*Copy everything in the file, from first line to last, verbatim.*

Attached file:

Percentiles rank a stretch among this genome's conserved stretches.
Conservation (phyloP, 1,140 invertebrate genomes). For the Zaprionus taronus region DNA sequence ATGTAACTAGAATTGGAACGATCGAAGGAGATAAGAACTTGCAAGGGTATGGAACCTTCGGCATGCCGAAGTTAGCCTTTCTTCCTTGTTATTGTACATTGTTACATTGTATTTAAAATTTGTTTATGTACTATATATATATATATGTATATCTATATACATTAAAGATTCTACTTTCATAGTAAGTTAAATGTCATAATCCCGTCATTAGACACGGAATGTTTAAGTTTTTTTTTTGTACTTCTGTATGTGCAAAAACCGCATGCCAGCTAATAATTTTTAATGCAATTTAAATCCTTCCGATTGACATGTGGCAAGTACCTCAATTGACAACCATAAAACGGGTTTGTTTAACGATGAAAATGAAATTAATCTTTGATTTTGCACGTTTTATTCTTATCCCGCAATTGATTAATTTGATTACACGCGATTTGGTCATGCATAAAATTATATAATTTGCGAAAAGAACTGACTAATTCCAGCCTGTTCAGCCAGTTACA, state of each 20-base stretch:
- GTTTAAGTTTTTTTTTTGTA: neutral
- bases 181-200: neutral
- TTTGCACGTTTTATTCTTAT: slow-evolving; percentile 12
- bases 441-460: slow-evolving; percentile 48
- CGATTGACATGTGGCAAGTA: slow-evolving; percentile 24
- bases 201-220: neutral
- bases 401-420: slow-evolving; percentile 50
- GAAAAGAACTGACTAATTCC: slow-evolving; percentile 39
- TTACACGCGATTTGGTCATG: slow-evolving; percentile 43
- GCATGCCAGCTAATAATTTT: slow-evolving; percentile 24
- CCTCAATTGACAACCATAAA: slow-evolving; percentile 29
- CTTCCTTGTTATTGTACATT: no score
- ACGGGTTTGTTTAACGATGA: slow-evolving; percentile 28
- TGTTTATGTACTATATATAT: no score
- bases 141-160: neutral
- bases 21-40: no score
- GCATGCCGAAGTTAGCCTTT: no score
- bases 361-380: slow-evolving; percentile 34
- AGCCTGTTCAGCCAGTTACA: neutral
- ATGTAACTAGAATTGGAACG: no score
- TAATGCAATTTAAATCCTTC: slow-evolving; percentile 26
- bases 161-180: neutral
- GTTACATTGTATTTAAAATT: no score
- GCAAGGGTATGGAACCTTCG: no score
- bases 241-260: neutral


Percentiles rank a stretch among this genome's conserved stretches.
Conservation (phyloP, 1,140 invertebrate genomes). For the Zaprionus taronus region DNA sequence ATGTAACTAGAATTGGAACGATCGAAGGAGATAAGAACTTGCAAGGGTATGGAACCTTCGGCATGCCGAAGTTAGCCTTTCTTCCTTGTTATTGTACATTGTTACATTGTATTTAAAATTTGTTTATGTACTATATATATATATATGTATATCTATATACATTAAAGATTCTACTTTCATAGTAAGTTAAATGTCATAATCCCGTCATTAGACACGGAATGTTTAAGTTTTTTTTTTGTACTTCTGTATGTGCAAAAACCGCATGCCAGCTAATAATTTTTAATGCAATTTAAATCCTTCCGATTGACATGTGGCAAGTACCTCAATTGACAACCATAAAACGGGTTTGTTTAACGATGAAAATGAAATTAATCTTTGATTTTGCACGTTTTATTCTTATCCCGCAATTGATTAATTTGATTACACGCGATTTGGTCATGCATAAAATTATATAATTTGCGAAAAGAACTGACTAATTCCAGCCTGTTCAGCCAGTTACA, state of each 20-base stretch:
- GTTTAAGTTTTTTTTTTGTA: neutral
- bases 181-200: neutral
- TTTGCACGTTTTATTCTTAT: slow-evolving; percentile 12
- bases 441-460: slow-evolving; percentile 48
- CGATTGACATGTGGCAAGTA: slow-evolving; percentile 24
- bases 201-220: neutral
- bases 401-420: slow-evolving; percentile 50
- GAAAAGAACTGACTAATTCC: slow-evolving; percentile 39
- TTACACGCGATTTGGTCATG: slow-evolving; percentile 43
- GCATGCCAGCTAATAATTTT: slow-evolving; percentile 24
- CCTCAATTGACAACCATAAA: slow-evolving; percentile 29
- CTTCCTTGTTATTGTACATT: no score
- ACGGGTTTGTTTAACGATGA: slow-evolving; percentile 28
- TGTTTATGTACTATATATAT: no score
- bases 141-160: neutral
- bases 21-40: no score
- GCATGCCGAAGTTAGCCTTT: no score
- bases 361-380: slow-evolving; percentile 34
- AGCCTGTTCAGCCAGTTACA: neutral
- ATGTAACTAGAATTGGAACG: no score
- TAATGCAATTTAAATCCTTC: slow-evolving; percentile 26
- bases 161-180: neutral
- GTTACATTGTATTTAAAATT: no score
- GCAAGGGTATGGAACCTTCG: no score
- bases 241-260: neutral